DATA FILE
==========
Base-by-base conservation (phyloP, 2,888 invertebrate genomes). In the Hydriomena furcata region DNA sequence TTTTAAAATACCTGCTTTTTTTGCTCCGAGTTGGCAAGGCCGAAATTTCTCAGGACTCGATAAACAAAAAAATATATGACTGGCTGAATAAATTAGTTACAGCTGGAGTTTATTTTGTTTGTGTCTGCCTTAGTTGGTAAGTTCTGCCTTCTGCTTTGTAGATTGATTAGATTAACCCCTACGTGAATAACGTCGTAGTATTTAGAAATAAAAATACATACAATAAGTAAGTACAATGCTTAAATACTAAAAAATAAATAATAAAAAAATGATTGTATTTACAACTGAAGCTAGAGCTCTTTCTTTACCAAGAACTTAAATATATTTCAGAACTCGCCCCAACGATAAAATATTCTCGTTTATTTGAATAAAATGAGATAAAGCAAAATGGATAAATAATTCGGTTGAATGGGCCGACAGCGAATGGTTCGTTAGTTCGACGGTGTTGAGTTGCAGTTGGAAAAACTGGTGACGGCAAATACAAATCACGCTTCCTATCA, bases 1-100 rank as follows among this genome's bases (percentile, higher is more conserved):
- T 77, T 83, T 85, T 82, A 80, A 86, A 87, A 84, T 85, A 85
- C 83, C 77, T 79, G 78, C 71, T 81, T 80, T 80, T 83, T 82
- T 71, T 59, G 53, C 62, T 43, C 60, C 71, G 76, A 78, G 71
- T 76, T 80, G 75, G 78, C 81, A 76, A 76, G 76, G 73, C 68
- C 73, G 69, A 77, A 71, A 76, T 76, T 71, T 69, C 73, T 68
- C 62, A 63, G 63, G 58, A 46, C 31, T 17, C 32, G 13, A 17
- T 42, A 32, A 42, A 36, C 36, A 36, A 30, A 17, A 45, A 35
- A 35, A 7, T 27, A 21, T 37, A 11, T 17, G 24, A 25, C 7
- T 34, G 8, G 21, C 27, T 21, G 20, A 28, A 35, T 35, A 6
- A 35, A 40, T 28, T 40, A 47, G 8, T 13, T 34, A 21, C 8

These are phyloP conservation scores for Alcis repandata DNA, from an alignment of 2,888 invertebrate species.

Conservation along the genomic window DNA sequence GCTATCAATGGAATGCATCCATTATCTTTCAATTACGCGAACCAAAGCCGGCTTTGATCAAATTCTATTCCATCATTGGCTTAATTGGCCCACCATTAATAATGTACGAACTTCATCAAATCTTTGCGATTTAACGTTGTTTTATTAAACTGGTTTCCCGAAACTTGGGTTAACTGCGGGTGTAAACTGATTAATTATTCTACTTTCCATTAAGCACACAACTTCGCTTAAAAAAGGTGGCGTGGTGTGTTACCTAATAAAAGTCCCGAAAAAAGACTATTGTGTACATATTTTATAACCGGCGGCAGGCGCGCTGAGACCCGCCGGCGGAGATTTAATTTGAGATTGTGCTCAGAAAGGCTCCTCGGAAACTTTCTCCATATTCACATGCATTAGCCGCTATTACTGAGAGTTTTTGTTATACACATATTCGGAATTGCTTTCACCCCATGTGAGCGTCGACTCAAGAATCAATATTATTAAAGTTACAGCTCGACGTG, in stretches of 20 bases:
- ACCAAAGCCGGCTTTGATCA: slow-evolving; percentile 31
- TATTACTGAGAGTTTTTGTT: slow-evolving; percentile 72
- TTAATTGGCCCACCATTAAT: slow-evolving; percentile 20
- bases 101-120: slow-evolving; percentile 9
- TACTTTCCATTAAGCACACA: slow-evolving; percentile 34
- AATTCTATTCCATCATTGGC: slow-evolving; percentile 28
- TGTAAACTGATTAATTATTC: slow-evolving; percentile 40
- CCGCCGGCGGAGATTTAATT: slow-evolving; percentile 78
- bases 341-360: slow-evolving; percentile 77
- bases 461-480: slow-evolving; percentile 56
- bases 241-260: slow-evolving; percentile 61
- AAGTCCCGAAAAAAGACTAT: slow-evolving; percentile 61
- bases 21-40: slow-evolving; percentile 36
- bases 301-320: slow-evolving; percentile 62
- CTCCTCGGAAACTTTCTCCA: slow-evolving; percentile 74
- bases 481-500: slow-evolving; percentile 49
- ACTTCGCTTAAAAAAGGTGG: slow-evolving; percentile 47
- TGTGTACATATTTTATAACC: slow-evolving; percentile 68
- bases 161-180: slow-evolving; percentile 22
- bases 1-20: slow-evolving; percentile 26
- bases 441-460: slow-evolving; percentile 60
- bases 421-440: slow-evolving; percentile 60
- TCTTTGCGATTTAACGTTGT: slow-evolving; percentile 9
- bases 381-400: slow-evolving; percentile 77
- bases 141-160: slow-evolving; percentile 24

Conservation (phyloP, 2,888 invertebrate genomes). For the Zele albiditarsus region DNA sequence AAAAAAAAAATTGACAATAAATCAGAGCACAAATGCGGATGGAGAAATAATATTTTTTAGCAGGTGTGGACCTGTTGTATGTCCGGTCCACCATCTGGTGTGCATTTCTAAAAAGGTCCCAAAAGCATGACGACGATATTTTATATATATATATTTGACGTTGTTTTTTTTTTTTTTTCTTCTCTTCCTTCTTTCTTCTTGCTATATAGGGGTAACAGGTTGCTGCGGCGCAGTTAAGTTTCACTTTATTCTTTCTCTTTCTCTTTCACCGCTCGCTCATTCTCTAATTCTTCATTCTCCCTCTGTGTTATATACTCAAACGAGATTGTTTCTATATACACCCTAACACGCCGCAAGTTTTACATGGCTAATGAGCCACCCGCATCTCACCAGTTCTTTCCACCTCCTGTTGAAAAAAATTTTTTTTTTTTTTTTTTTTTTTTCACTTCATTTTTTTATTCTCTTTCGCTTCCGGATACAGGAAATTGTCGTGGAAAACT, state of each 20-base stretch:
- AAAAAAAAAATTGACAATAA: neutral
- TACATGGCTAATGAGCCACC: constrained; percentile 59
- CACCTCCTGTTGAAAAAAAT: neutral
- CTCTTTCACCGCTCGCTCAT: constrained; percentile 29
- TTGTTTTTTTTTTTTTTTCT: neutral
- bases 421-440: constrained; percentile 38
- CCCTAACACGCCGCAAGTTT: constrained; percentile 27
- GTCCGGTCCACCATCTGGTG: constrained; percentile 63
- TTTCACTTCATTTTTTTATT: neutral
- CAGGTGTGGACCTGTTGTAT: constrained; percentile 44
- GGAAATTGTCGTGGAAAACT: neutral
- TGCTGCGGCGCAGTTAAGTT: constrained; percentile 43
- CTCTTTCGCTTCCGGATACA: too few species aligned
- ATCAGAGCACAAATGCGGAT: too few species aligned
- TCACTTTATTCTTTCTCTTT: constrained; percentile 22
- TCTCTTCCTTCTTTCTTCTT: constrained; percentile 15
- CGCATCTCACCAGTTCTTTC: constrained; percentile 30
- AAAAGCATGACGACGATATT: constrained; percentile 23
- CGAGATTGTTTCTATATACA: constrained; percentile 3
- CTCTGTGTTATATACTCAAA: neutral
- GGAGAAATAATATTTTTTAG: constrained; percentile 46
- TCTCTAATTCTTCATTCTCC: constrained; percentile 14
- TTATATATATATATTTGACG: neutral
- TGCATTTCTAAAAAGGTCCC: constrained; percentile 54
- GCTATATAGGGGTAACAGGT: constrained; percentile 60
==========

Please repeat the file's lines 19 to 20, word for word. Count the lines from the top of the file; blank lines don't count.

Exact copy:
- AATTCTATTCCATCATTGGC: slow-evolving; percentile 28
- TGTAAACTGATTAATTATTC: slow-evolving; percentile 40